Authoritarian states have not been immune to the global surge of antigovernment protests. Many autocrats have faced significant challenges from the street in recent years, especially from diffuse, leaderless protest movements of the type that have confronted numerous democracies.
This fractured world will not organize itself. Washington has the opportunity to lead again, but if the United States chooses otherwise, Washington must not delude itself about the possible consequences.
President Biden has promised to convene a Global Summit for Democracy during his first year in office. Join us as Frances Z. Brown, Bruce W. Jentleson, and Stewart Patrick sit down with Aaron David Miller to debate these and other issues.
Many West African political elites send their children to boarding schools and universities abroad, especially in the UK. Yet some appear to be using unexplained wealth to pay for it, creating thorny anticorruption challenges for educators, policymakers, and law enforcement.
Democracy in the United States was ailing long before the arrival of COVID-19, but the pandemic was an opportunity for U.S. leaders to demonstrate unity, strengthen institutions, and model competent governance in response to an existential public health threat.
Adebahr is a nonresident fellow at Carnegie Europe. His research focuses on foreign and security policy, in particular regarding Iran and the Persian Gulf, on European and transatlantic affairs, and on citizens’ engagement.
Erik Brattberg is director of the Europe Program and a fellow at the Carnegie Endowment for International Peace in Washington. He is an expert on European politics and security and transatlantic relations.
Nonresident Scholar Geoeconomics and Strategy Program
Rozlyn C. Engel is a nonresident scholar in the Geoeconomics and Strategy Program at the Carnegie Endowment for International Peace, where she focuses on global macroeconomic risks, U.S. economic policy (foreign and domestic), and questions facing the economic intelligence community.
Senior Fellow Democracy, Conflict, and Governance Program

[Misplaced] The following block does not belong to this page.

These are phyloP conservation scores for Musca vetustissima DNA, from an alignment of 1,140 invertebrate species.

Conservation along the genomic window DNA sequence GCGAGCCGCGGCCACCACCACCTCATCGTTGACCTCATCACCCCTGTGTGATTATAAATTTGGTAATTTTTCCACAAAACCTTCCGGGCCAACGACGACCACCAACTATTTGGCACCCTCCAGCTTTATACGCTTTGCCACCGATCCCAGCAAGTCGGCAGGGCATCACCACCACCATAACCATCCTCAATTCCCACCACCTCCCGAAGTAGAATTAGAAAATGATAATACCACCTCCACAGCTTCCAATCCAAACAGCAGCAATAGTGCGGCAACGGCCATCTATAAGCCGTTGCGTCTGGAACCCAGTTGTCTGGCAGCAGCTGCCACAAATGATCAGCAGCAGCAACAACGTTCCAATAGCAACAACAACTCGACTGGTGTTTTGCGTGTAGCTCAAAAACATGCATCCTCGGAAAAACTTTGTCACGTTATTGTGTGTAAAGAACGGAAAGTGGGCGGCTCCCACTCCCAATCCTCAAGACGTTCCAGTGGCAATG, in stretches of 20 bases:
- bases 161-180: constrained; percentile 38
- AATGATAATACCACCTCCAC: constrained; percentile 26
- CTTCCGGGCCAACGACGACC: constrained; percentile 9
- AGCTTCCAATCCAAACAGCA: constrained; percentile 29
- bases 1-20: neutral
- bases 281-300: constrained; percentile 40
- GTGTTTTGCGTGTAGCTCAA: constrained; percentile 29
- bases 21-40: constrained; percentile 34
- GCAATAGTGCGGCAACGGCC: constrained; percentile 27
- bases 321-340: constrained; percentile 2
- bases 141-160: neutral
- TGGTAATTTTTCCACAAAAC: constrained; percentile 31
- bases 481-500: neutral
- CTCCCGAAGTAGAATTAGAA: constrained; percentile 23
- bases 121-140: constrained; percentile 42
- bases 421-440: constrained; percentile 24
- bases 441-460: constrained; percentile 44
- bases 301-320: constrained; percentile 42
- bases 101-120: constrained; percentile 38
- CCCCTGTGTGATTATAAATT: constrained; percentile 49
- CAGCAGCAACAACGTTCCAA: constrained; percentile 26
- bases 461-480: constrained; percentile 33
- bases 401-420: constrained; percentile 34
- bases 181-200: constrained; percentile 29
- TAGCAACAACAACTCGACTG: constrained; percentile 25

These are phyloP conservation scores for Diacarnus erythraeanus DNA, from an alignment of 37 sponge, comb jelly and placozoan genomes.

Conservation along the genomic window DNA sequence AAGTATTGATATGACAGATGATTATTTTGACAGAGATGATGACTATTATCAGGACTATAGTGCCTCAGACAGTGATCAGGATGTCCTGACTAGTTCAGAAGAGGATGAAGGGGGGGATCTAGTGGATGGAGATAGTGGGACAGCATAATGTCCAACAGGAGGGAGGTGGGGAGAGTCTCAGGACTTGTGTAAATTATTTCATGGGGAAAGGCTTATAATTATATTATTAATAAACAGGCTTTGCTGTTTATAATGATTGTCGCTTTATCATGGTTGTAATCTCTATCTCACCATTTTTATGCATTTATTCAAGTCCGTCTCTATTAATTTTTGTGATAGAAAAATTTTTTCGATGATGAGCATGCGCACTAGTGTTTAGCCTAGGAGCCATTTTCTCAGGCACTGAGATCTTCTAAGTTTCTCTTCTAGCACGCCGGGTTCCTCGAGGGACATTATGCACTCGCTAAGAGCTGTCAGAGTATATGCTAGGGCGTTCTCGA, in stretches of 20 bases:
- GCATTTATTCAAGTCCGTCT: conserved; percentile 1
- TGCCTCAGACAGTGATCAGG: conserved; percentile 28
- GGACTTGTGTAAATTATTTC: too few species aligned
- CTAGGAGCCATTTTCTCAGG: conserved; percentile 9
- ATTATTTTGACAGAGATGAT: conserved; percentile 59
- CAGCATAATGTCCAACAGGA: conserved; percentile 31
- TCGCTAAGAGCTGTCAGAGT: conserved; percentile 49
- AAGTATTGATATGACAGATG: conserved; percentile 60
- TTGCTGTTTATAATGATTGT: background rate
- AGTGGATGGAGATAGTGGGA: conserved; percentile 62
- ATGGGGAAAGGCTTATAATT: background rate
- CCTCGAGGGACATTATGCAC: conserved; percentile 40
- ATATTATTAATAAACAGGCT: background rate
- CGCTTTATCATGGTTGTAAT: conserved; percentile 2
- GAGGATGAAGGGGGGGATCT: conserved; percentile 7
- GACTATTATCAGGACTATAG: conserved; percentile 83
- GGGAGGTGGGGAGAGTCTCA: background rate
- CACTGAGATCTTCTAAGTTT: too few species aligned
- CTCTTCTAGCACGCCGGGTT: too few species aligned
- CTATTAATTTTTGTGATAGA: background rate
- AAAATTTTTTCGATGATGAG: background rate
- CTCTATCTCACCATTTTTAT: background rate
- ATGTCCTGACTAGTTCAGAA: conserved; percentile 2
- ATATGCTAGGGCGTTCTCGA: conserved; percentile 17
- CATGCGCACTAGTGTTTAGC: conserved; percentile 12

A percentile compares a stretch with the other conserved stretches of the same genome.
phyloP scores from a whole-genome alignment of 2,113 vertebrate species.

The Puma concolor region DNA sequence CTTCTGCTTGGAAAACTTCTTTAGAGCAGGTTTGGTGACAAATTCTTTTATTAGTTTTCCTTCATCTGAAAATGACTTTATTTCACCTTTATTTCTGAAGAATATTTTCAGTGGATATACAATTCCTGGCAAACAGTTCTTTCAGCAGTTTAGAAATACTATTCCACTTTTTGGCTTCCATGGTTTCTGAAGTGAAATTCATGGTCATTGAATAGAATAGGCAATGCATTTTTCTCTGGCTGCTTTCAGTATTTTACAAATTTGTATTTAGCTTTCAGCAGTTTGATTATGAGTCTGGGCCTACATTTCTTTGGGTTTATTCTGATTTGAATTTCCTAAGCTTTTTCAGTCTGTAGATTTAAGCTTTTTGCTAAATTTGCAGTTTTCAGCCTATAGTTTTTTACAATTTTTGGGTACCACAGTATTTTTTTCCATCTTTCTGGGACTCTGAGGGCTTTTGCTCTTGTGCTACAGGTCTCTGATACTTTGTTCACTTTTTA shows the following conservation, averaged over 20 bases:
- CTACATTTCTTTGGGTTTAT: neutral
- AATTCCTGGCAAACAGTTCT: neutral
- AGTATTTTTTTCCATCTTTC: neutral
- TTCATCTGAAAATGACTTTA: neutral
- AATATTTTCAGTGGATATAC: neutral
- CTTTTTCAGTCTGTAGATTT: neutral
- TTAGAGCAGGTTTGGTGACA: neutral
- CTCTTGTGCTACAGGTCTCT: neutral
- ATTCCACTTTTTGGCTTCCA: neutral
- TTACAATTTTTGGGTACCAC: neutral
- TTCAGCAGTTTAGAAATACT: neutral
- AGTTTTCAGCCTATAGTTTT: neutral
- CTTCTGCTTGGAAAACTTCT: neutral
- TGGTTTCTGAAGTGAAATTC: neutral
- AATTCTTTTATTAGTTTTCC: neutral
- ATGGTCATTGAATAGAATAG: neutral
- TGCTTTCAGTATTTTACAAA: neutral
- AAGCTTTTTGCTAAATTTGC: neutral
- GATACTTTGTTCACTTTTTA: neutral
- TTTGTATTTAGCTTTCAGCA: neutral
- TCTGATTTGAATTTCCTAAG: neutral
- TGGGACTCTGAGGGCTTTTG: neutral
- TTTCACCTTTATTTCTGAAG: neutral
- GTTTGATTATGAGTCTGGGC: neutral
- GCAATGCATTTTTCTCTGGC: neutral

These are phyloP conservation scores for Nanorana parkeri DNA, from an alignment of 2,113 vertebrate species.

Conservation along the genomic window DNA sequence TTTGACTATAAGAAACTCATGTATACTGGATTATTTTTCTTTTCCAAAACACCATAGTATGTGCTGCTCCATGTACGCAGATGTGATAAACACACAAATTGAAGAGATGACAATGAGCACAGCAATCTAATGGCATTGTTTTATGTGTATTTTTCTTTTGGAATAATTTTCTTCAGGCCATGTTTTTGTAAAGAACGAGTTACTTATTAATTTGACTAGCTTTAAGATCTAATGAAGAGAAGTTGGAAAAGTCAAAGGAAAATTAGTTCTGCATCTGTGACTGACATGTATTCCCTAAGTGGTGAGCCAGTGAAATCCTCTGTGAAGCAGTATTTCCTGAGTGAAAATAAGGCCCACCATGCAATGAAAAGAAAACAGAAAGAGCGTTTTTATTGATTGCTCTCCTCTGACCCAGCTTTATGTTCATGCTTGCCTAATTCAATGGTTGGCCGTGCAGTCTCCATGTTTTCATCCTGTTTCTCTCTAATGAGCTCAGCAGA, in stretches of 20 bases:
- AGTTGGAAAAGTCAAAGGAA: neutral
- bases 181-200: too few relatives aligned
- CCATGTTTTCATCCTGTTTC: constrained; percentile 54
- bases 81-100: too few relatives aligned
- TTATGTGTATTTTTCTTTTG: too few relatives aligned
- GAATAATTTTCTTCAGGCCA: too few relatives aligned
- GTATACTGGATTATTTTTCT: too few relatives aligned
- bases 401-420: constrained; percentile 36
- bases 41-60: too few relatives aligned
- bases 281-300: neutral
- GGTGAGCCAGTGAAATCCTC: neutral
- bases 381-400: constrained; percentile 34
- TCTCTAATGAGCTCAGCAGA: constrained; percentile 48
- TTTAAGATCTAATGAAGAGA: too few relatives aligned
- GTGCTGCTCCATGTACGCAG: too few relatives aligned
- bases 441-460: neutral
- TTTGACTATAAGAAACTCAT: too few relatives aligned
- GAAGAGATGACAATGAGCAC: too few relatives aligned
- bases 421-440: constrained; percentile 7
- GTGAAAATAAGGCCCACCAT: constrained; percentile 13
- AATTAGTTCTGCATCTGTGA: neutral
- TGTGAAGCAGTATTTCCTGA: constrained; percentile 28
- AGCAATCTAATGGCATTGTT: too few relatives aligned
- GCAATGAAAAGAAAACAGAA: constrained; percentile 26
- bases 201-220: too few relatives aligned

Steven Feldstein is a senior fellow in Carnegie’s Democracy, Conflict, and Governance Program, where he focuses on issues of democracy, technology, human rights, U.S. foreign policy, conflict trends, and Africa.
Dr. H.A. Hellyer is a senior associate fellow and scholar at the Royal United Services Institute in London and a nonresident scholar at the Carnegie Endowment for International Peace. His research focuses on politics, international relations, security, and religion in the West and the Arab world.
Duncan B. Hollis is a nonresident scholar at the Carnegie Endowment for International Peace and the James E. Beasley professor of law at Temple Law School, where he also serves as the associate dean for academic affairs.
Olivia Lazard is a visiting scholar at Carnegie Europe. Her research focuses on the geopolitics of climate, the transition ushered by climate change, and the risks of conflict and fragility associated to climate change and environmental collapse.
Nonresident Scholar Malcolm H. Kerr Carnegie Middle East Center
Hamza Meddeb is a nonresident scholar at the Malcolm H. Kerr Carnegie Middle East Center, where his research focuses on economic reform, political economy of conflicts, and border insecurity across the Middle East and North Africa.
Senior Fellow and Director Technology and International Affairs Program
Mike Nelson directs the Carnegie Endowment’s Technology and International Affairs Program, which studies the implications of emerging technologies, including digital technologies, biotechnology, and artificial intelligence.